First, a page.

If you run early in the morning, breakfast serves as your post-run meal and will help you recover from your workout. If you run later in the day, breakfast serves as fuel for your run. Regardless of when you run, breakfast provides the chance to nourish your body with nutritious foods – it’s not a meal to skip, whether your goal is weight loss or training for a race.
While it’s better to eat something than nothing at all, you do not want to make a habit of reaching for a donut or a sugary bowl of cereal. These foods do not contain many nutrients nor do they have a high satiety factor. The high amount of refined sugar will leave you feeling hungry within an hour or two and the lack of nutrients will not help your body recover from your last workout.
Ideally, you want to eat a combination of the three macronutrients—carbohydrates, protein, and fat—at breakfast. In order to optimize nutrition and satiety, pick complex carbohydrates, lean proteins, and healthy fats. Complex carbohydrates include oats, whole grain bread, potatoes, quinoa, and other whole grains. The best options for lean protein at breakfast include Greek yogurt, whole grains, eggs, seeds, nuts, and a high-quality protein powder. For healthy fats, you can reach for every runner’s favorite—peanut butter or almond butter—or rely on your protein source such as eggs.
Finally, don’t forget fruits and vegetables! In order reach your 6-9 servings of vegetables and fruits per day, you want to include some at breakfast. Throw some greens and berries in your smoothie, add carrots and raisins to your oatmeal, or have a sweet potato and bell peppers with your scrambled eggs. Fruit and vegetables provide carbohydrates and a wide array of essential vitamins and minerals, along with bulking up the meal so you feel satisfied for the rest of the morning.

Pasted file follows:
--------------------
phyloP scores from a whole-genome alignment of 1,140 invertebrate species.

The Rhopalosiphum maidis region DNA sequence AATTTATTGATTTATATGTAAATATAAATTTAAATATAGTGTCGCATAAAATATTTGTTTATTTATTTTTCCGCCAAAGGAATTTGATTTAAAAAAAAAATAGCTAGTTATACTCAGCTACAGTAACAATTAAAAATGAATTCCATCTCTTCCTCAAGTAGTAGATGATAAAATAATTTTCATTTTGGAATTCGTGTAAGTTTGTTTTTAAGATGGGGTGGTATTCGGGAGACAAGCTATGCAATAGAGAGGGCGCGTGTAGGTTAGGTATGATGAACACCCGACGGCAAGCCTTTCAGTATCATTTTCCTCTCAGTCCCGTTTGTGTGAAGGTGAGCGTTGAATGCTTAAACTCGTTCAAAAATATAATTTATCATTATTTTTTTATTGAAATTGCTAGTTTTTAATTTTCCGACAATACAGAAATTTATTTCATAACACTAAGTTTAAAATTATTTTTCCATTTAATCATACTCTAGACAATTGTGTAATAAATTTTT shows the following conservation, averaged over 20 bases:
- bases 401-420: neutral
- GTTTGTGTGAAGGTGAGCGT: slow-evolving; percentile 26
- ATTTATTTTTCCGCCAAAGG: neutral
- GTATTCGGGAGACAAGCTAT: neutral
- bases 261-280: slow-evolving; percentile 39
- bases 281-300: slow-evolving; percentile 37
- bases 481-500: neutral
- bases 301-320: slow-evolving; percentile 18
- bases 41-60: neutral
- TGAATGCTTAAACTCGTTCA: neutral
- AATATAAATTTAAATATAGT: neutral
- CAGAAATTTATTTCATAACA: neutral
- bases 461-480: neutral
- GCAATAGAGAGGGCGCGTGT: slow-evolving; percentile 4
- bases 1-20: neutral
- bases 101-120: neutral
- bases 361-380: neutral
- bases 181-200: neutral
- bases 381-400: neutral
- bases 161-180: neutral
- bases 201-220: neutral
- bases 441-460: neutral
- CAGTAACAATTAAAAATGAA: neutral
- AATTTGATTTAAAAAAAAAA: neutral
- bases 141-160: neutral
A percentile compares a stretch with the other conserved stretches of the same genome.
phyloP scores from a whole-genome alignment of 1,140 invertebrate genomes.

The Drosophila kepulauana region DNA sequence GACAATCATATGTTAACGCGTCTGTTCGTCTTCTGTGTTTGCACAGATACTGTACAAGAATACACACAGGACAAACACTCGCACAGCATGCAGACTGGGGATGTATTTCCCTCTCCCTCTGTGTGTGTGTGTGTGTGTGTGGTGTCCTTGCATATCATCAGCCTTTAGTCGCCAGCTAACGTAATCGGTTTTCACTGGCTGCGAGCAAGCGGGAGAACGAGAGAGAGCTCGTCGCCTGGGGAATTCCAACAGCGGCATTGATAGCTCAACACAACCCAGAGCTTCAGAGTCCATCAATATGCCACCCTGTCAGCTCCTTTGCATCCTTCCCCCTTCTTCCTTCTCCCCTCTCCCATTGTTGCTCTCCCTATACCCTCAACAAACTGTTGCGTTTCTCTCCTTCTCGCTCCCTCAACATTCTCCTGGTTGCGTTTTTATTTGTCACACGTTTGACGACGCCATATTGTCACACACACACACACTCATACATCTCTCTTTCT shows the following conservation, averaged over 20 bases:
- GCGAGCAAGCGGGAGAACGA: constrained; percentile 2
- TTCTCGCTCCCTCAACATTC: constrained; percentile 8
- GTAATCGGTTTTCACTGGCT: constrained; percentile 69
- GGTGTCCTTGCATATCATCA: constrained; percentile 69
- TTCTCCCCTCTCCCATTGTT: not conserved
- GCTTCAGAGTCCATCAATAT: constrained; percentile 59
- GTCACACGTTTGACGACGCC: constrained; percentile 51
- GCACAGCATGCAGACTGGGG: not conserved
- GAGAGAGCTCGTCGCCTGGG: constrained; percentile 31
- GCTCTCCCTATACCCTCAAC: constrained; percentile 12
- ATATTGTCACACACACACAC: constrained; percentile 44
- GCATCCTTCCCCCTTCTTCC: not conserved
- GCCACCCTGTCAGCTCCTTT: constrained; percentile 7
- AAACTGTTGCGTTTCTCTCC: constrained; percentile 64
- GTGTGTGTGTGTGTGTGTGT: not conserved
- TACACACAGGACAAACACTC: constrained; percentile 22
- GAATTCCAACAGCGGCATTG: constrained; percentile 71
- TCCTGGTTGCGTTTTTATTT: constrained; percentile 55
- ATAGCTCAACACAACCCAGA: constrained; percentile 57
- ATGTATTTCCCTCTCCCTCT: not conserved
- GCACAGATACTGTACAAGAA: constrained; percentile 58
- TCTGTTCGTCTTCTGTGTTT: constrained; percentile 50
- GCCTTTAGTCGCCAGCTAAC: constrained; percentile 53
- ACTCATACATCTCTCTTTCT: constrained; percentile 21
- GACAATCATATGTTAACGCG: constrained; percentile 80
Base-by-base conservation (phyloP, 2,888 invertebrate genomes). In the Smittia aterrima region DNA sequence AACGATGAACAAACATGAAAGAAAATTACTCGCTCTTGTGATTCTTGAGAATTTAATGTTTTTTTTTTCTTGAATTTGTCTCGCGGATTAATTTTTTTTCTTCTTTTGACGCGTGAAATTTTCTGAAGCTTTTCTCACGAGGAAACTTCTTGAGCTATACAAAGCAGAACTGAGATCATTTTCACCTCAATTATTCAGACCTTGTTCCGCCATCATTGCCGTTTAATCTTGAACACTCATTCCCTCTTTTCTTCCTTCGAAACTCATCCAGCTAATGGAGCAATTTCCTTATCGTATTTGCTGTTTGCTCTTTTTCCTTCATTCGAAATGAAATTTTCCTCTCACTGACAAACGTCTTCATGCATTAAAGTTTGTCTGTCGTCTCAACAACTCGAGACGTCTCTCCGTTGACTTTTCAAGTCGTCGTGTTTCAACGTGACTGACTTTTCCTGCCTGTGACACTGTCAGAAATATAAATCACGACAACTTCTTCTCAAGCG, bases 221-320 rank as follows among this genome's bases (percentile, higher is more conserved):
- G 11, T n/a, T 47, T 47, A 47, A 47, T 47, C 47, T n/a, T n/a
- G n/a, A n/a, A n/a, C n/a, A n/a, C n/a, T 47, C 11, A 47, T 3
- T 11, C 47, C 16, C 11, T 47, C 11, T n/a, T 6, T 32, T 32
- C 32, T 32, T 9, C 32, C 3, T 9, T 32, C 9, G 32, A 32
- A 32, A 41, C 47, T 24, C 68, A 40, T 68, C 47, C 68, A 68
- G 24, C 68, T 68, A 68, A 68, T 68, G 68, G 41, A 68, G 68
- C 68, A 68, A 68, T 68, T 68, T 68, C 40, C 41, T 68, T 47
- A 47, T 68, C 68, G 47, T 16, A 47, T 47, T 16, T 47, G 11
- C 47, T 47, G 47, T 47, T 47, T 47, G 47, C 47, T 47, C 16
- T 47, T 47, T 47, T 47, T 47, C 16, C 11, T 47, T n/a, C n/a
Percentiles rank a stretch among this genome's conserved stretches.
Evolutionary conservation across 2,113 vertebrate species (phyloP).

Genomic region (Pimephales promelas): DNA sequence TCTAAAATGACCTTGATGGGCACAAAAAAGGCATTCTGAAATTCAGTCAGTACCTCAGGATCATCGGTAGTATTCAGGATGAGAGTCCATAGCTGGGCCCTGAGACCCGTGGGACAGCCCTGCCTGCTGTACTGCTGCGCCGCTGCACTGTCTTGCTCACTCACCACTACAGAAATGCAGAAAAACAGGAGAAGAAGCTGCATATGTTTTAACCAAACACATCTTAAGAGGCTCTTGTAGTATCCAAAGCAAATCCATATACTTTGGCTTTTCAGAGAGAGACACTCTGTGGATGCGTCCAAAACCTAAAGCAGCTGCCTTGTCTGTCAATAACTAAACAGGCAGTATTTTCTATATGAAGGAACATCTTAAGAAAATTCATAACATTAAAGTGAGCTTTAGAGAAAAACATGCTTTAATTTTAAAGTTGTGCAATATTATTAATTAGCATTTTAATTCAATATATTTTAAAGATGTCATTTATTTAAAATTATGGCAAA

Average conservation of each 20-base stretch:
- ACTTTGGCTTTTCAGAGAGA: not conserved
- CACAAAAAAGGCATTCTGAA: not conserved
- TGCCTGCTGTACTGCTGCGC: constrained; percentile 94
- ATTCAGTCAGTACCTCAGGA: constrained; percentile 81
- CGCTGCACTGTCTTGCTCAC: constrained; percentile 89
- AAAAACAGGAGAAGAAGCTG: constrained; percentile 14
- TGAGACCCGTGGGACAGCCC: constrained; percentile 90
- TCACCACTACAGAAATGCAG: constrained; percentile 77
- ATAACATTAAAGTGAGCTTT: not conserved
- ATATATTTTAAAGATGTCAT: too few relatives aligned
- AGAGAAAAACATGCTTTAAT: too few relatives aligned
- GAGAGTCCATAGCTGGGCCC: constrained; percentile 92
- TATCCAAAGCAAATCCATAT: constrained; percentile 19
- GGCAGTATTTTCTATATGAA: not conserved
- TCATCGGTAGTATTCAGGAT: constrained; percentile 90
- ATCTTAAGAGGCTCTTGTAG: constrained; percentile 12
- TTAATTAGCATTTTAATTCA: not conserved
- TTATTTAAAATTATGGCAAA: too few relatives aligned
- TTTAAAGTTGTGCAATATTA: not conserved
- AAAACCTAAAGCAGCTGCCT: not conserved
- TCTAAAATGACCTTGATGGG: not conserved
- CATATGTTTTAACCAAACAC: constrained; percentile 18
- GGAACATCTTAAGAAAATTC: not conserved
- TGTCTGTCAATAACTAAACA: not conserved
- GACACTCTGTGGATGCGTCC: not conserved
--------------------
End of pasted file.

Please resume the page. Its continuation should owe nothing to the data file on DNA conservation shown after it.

Especially if your breakfast is your post-run meal, you want to favor a combination of carbohydrates and protein. Complex carbohydrates will replenish your glycogen stores, which is how your body stores carbohydrates to use for energy on a run, and help you stay energized throughout the day. Protein will aid in muscle repair, boost your metabolism, and keep runger at bay throughout the day.
These three power breakfasts will help you recover and refuel after a run or fuel for your next workout.
Blueberry Teff Pancakes
After your weekend long run, you want a meal that tastes good while providing you with the carbohydrates and protein your body needs. Teff is a gluten-free grain and staple in Kenyan diets that provides complex carbs, protein, iron, calcium, and other nutrients. These pancakes provide a hearty and indulgent-tasting breakfast that is packed with vitamins, minerals, and complex carbohydrates.
1 tablespoon coconut oil or butter, melted (plus more for greasing the pan)
1 tablespoon pure maple syrup
¾ cup (6 ounces) milk of choice
½ cup (2 ounces) teff flour
½ cup + 1 tablespoon (2.2 ounces) whole wheat flour
½ teaspoon baking soda
1 teaspoon baking powder
½ teaspoon salt
1/2 teaspoon cinnamon
~1 cup blueberries, fresh or frozen
How to Prepare:
- Whisk together the egg, coconut oil, and maple syrup in a mixing bowl. Add the milk and stir to combine.
- Carefully measure the flours (do not pack—measure by weight or spoon into the measuring cups). Add the flours, baking soda, baking powder, salt, and cinnamon and gently stir to combine. You do not want to over mix, as this will result in flat pancakes.